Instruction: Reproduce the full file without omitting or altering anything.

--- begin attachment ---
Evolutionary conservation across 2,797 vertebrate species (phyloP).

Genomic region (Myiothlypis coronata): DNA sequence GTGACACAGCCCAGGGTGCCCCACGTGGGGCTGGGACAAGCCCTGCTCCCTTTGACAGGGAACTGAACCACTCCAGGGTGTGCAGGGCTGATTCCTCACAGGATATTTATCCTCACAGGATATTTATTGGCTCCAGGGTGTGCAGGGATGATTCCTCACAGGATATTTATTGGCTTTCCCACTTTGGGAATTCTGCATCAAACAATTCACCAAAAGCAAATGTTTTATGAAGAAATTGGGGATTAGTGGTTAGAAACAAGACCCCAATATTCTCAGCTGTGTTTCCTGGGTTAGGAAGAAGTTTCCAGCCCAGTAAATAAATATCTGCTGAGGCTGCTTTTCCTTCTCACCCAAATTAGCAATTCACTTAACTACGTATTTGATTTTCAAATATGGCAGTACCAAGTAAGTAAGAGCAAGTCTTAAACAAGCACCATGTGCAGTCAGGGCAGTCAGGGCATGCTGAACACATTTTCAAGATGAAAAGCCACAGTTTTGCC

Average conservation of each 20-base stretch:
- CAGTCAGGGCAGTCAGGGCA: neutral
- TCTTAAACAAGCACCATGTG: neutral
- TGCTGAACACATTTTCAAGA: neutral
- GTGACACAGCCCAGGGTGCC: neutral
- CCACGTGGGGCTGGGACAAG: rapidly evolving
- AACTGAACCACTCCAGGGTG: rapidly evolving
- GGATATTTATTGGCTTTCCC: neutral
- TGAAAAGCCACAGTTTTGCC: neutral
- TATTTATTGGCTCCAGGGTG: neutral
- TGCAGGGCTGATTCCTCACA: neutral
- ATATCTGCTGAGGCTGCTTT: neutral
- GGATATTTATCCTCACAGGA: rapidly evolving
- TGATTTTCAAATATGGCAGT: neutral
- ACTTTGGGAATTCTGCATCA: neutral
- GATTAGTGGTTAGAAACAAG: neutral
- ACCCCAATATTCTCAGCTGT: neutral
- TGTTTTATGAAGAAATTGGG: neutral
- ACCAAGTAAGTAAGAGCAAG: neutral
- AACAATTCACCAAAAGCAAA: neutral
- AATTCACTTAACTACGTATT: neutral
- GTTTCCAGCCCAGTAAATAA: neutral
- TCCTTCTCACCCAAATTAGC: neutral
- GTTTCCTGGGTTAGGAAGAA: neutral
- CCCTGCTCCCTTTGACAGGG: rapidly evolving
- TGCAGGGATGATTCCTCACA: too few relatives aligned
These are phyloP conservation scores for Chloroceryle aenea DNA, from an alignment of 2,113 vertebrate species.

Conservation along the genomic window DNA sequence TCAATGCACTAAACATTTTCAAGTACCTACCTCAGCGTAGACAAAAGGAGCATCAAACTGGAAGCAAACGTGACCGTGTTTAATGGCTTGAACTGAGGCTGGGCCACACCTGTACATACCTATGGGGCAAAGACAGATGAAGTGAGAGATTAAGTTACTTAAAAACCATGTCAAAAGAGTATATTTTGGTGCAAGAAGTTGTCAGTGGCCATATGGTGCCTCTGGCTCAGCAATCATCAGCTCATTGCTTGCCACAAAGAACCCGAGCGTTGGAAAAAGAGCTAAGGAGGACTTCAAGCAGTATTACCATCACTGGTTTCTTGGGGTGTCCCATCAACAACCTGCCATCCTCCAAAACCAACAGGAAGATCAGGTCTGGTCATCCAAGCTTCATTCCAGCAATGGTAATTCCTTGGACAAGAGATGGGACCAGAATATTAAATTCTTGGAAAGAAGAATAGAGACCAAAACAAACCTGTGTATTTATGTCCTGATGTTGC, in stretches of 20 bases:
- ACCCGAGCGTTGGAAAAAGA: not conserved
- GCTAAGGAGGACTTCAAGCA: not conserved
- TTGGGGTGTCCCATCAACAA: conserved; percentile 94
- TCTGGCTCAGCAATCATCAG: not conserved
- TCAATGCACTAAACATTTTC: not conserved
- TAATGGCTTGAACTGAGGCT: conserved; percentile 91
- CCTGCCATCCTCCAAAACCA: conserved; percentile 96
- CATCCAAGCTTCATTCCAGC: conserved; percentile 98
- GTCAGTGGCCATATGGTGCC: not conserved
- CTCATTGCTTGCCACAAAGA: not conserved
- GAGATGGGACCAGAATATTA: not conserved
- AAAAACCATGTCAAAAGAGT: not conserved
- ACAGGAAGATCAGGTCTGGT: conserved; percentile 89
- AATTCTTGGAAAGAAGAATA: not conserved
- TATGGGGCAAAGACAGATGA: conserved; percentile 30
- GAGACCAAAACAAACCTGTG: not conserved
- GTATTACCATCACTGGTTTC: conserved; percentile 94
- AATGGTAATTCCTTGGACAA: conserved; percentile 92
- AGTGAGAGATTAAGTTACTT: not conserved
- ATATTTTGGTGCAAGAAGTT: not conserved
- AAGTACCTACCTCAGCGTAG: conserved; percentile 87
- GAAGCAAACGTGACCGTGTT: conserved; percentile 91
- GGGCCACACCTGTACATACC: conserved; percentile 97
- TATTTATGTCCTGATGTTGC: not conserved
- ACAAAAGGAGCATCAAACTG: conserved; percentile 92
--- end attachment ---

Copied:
Evolutionary conservation across 2,797 vertebrate species (phyloP).

Genomic region (Myiothlypis coronata): DNA sequence GTGACACAGCCCAGGGTGCCCCACGTGGGGCTGGGACAAGCCCTGCTCCCTTTGACAGGGAACTGAACCACTCCAGGGTGTGCAGGGCTGATTCCTCACAGGATATTTATCCTCACAGGATATTTATTGGCTCCAGGGTGTGCAGGGATGATTCCTCACAGGATATTTATTGGCTTTCCCACTTTGGGAATTCTGCATCAAACAATTCACCAAAAGCAAATGTTTTATGAAGAAATTGGGGATTAGTGGTTAGAAACAAGACCCCAATATTCTCAGCTGTGTTTCCTGGGTTAGGAAGAAGTTTCCAGCCCAGTAAATAAATATCTGCTGAGGCTGCTTTTCCTTCTCACCCAAATTAGCAATTCACTTAACTACGTATTTGATTTTCAAATATGGCAGTACCAAGTAAGTAAGAGCAAGTCTTAAACAAGCACCATGTGCAGTCAGGGCAGTCAGGGCATGCTGAACACATTTTCAAGATGAAAAGCCACAGTTTTGCC

Average conservation of each 20-base stretch:
- CAGTCAGGGCAGTCAGGGCA: neutral
- TCTTAAACAAGCACCATGTG: neutral
- TGCTGAACACATTTTCAAGA: neutral
- GTGACACAGCCCAGGGTGCC: neutral
- CCACGTGGGGCTGGGACAAG: rapidly evolving
- AACTGAACCACTCCAGGGTG: rapidly evolving
- GGATATTTATTGGCTTTCCC: neutral
- TGAAAAGCCACAGTTTTGCC: neutral
- TATTTATTGGCTCCAGGGTG: neutral
- TGCAGGGCTGATTCCTCACA: neutral
- ATATCTGCTGAGGCTGCTTT: neutral
- GGATATTTATCCTCACAGGA: rapidly evolving
- TGATTTTCAAATATGGCAGT: neutral
- ACTTTGGGAATTCTGCATCA: neutral
- GATTAGTGGTTAGAAACAAG: neutral
- ACCCCAATATTCTCAGCTGT: neutral
- TGTTTTATGAAGAAATTGGG: neutral
- ACCAAGTAAGTAAGAGCAAG: neutral
- AACAATTCACCAAAAGCAAA: neutral
- AATTCACTTAACTACGTATT: neutral
- GTTTCCAGCCCAGTAAATAA: neutral
- TCCTTCTCACCCAAATTAGC: neutral
- GTTTCCTGGGTTAGGAAGAA: neutral
- CCCTGCTCCCTTTGACAGGG: rapidly evolving
- TGCAGGGATGATTCCTCACA: too few relatives aligned
These are phyloP conservation scores for Chloroceryle aenea DNA, from an alignment of 2,113 vertebrate species.

Conservation along the genomic window DNA sequence TCAATGCACTAAACATTTTCAAGTACCTACCTCAGCGTAGACAAAAGGAGCATCAAACTGGAAGCAAACGTGACCGTGTTTAATGGCTTGAACTGAGGCTGGGCCACACCTGTACATACCTATGGGGCAAAGACAGATGAAGTGAGAGATTAAGTTACTTAAAAACCATGTCAAAAGAGTATATTTTGGTGCAAGAAGTTGTCAGTGGCCATATGGTGCCTCTGGCTCAGCAATCATCAGCTCATTGCTTGCCACAAAGAACCCGAGCGTTGGAAAAAGAGCTAAGGAGGACTTCAAGCAGTATTACCATCACTGGTTTCTTGGGGTGTCCCATCAACAACCTGCCATCCTCCAAAACCAACAGGAAGATCAGGTCTGGTCATCCAAGCTTCATTCCAGCAATGGTAATTCCTTGGACAAGAGATGGGACCAGAATATTAAATTCTTGGAAAGAAGAATAGAGACCAAAACAAACCTGTGTATTTATGTCCTGATGTTGC, in stretches of 20 bases:
- ACCCGAGCGTTGGAAAAAGA: not conserved
- GCTAAGGAGGACTTCAAGCA: not conserved
- TTGGGGTGTCCCATCAACAA: conserved; percentile 94
- TCTGGCTCAGCAATCATCAG: not conserved
- TCAATGCACTAAACATTTTC: not conserved
- TAATGGCTTGAACTGAGGCT: conserved; percentile 91
- CCTGCCATCCTCCAAAACCA: conserved; percentile 96
- CATCCAAGCTTCATTCCAGC: conserved; percentile 98
- GTCAGTGGCCATATGGTGCC: not conserved
- CTCATTGCTTGCCACAAAGA: not conserved
- GAGATGGGACCAGAATATTA: not conserved
- AAAAACCATGTCAAAAGAGT: not conserved
- ACAGGAAGATCAGGTCTGGT: conserved; percentile 89
- AATTCTTGGAAAGAAGAATA: not conserved
- TATGGGGCAAAGACAGATGA: conserved; percentile 30
- GAGACCAAAACAAACCTGTG: not conserved
- GTATTACCATCACTGGTTTC: conserved; percentile 94
- AATGGTAATTCCTTGGACAA: conserved; percentile 92
- AGTGAGAGATTAAGTTACTT: not conserved
- ATATTTTGGTGCAAGAAGTT: not conserved
- AAGTACCTACCTCAGCGTAG: conserved; percentile 87
- GAAGCAAACGTGACCGTGTT: conserved; percentile 91
- GGGCCACACCTGTACATACC: conserved; percentile 97
- TATTTATGTCCTGATGTTGC: not conserved
- ACAAAAGGAGCATCAAACTG: conserved; percentile 92